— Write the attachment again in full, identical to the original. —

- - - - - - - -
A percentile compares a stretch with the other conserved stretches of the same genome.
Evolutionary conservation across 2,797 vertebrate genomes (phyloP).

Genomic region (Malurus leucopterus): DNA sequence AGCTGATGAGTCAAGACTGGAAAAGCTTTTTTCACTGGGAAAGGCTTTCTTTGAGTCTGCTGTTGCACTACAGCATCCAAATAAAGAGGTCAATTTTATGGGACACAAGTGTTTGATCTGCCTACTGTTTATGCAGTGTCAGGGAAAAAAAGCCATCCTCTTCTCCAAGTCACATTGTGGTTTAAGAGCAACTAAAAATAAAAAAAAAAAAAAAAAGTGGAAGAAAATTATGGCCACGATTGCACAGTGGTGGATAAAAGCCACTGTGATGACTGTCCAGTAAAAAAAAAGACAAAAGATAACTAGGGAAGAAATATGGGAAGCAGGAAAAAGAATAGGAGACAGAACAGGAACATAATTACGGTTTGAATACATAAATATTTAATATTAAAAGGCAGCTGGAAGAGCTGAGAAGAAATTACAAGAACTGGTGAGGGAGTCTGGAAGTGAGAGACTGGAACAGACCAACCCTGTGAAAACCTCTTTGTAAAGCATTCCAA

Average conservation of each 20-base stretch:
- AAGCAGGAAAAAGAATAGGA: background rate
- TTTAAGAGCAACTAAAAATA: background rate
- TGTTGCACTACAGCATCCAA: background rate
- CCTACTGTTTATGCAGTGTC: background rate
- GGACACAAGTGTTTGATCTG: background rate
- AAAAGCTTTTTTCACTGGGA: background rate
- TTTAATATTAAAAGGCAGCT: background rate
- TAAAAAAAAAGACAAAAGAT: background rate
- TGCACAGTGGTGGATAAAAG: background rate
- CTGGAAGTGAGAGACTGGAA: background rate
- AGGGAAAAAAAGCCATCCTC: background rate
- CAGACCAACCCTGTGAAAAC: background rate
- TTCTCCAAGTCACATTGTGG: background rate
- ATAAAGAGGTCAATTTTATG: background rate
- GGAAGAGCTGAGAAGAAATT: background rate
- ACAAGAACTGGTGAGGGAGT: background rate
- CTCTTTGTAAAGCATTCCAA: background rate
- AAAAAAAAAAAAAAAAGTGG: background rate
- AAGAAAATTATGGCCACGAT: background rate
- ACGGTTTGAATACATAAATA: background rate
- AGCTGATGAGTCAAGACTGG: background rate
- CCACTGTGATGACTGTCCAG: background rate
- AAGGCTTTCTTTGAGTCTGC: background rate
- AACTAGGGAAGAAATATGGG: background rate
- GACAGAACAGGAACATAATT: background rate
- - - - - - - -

A percentile compares a stretch with the other conserved stretches of the same genome.
Evolutionary conservation across 2,797 vertebrate genomes (phyloP).

Genomic region (Malurus leucopterus): DNA sequence AGCTGATGAGTCAAGACTGGAAAAGCTTTTTTCACTGGGAAAGGCTTTCTTTGAGTCTGCTGTTGCACTACAGCATCCAAATAAAGAGGTCAATTTTATGGGACACAAGTGTTTGATCTGCCTACTGTTTATGCAGTGTCAGGGAAAAAAAGCCATCCTCTTCTCCAAGTCACATTGTGGTTTAAGAGCAACTAAAAATAAAAAAAAAAAAAAAAAGTGGAAGAAAATTATGGCCACGATTGCACAGTGGTGGATAAAAGCCACTGTGATGACTGTCCAGTAAAAAAAAAGACAAAAGATAACTAGGGAAGAAATATGGGAAGCAGGAAAAAGAATAGGAGACAGAACAGGAACATAATTACGGTTTGAATACATAAATATTTAATATTAAAAGGCAGCTGGAAGAGCTGAGAAGAAATTACAAGAACTGGTGAGGGAGTCTGGAAGTGAGAGACTGGAACAGACCAACCCTGTGAAAACCTCTTTGTAAAGCATTCCAA

Average conservation of each 20-base stretch:
- AAGCAGGAAAAAGAATAGGA: background rate
- TTTAAGAGCAACTAAAAATA: background rate
- TGTTGCACTACAGCATCCAA: background rate
- CCTACTGTTTATGCAGTGTC: background rate
- GGACACAAGTGTTTGATCTG: background rate
- AAAAGCTTTTTTCACTGGGA: background rate
- TTTAATATTAAAAGGCAGCT: background rate
- TAAAAAAAAAGACAAAAGAT: background rate
- TGCACAGTGGTGGATAAAAG: background rate
- CTGGAAGTGAGAGACTGGAA: background rate
- AGGGAAAAAAAGCCATCCTC: background rate
- CAGACCAACCCTGTGAAAAC: background rate
- TTCTCCAAGTCACATTGTGG: background rate
- ATAAAGAGGTCAATTTTATG: background rate
- GGAAGAGCTGAGAAGAAATT: background rate
- ACAAGAACTGGTGAGGGAGT: background rate
- CTCTTTGTAAAGCATTCCAA: background rate
- AAAAAAAAAAAAAAAAGTGG: background rate
- AAGAAAATTATGGCCACGAT: background rate
- ACGGTTTGAATACATAAATA: background rate
- AGCTGATGAGTCAAGACTGG: background rate
- CCACTGTGATGACTGTCCAG: background rate
- AAGGCTTTCTTTGAGTCTGC: background rate
- AACTAGGGAAGAAATATGGG: background rate
- GACAGAACAGGAACATAATT: background rate